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As Congress and presidential candidates trade accusations over immigration reform, advocates and experts urge caution in spreading misinformation; Alabama takes new action IVF policy following controversial court decision; and central states urge caution with wildfires brewing.

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Student Loan Decision Will Impact Hundreds of Thousands of Kentuckians

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Monday, July 3, 2023   

The U.S. Supreme Court's decision to block President Biden's one-time, $400 billion student debt relief plan will affect hundreds of thousands of people in the Commonwealth.

According to the White House, more than 300,000 Kentuckians had applied or were automatically eligible for debt relief before the Department of Education stopped accepting applications due to legal challenges.

Jason Bailey, executive director of the Kentucky Center for Economic Policy, said nearly one in five Kentucky adults has student loan debt. He pointed out the decision is the biggest setback for low-income people, who stood to benefit most from the plan, and Black Kentuckians, who are more likely to have student debt due to lower family wealth.

"And carrying that -- for years, sometimes decades -- inhibits people's ability to buy a home, to start a business, to save for retirement," Bailey outlined. "Or to just have the financial flexibility that they need to have a good quality of life."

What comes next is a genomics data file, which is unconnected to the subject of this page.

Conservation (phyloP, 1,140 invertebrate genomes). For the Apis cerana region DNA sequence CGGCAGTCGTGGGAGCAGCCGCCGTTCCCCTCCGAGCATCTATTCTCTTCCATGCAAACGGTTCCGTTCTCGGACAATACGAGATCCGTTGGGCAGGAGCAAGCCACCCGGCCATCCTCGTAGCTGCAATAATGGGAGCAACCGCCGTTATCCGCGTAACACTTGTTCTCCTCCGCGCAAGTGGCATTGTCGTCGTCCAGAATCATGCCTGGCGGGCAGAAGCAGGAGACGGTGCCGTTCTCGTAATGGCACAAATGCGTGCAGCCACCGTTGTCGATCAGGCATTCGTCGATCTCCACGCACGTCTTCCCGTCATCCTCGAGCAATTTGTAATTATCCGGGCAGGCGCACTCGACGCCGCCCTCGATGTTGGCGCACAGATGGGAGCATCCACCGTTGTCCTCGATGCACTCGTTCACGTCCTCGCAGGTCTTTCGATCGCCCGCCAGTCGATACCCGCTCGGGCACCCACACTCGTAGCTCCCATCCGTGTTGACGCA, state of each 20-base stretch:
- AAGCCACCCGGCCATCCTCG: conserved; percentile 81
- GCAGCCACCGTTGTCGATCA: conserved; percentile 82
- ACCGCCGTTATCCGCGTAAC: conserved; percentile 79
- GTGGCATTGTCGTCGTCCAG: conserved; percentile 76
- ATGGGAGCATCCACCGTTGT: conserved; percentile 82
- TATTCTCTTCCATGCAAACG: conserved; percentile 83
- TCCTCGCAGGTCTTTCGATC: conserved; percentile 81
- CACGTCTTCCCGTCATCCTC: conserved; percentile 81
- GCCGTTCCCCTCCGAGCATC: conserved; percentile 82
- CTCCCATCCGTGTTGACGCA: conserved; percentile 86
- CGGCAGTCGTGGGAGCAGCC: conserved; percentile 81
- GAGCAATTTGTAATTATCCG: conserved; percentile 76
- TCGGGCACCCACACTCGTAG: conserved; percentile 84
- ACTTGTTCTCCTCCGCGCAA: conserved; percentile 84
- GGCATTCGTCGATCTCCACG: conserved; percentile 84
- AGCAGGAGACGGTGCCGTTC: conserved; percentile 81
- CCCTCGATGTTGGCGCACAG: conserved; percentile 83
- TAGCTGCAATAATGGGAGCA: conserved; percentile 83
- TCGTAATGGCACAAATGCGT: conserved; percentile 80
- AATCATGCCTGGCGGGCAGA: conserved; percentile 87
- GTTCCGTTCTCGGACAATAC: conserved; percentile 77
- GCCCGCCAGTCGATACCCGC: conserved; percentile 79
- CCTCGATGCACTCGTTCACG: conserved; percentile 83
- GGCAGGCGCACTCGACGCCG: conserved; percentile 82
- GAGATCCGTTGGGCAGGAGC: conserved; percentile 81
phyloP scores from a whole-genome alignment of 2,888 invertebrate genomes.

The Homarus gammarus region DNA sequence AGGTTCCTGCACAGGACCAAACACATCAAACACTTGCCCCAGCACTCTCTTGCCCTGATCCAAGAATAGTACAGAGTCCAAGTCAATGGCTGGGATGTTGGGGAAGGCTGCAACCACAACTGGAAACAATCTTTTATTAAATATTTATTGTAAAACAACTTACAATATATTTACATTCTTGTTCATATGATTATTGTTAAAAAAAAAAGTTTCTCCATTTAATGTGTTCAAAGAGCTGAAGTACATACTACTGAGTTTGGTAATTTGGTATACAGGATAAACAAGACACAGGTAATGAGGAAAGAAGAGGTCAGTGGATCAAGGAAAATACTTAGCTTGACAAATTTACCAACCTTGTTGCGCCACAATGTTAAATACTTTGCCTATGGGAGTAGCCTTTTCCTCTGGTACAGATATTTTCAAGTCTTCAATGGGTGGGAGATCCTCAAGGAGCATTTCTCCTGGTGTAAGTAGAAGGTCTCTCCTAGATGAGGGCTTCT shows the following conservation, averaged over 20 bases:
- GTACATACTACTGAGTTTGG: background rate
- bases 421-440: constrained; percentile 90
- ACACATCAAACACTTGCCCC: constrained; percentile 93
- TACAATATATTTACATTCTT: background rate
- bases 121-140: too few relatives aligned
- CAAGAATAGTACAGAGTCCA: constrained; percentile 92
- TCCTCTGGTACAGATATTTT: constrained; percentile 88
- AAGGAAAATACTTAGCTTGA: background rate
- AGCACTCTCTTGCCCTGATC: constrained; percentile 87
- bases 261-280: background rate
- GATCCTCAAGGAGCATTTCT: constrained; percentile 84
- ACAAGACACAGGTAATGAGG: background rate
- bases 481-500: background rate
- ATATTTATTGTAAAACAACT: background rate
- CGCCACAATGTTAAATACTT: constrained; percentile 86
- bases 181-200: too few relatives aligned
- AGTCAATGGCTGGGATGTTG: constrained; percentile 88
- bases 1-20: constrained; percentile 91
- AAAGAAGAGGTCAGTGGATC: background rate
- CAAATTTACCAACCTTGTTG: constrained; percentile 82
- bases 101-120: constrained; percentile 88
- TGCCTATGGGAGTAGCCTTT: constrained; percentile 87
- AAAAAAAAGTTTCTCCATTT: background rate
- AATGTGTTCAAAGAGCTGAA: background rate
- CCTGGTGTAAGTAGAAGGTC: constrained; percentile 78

According to a Kentucky Center for Economic Policy report in 2021, around 616,000 Kentuckians have student debt, with an average amount of more than $33,000.

Under the now-canceled plan, around 200,000 Kentuckians with $10,000 or less in student loans and making under $125,000 a year would have had their debt canceled entirely.

Bailey predicted with inflation and high gas prices, more Kentuckians will face additional hardship, especially those who never completed their college degree, or who whose wages are not growing or remain low.

"It's a huge disappointment and potentially a drag on our economy moving forward," Bailey contended.

Nationwide, household student-loan debt has ballooned from nearly $500 billion to $1.7 trillion over the past 15 years.

Disclosure: The Kentucky Center for Economic Policy contributes to our fund for reporting on Budget Policy & Priorities, Criminal Justice, Education, and Hunger/Food/Nutrition. If you would like to help support news in the public interest, click here.


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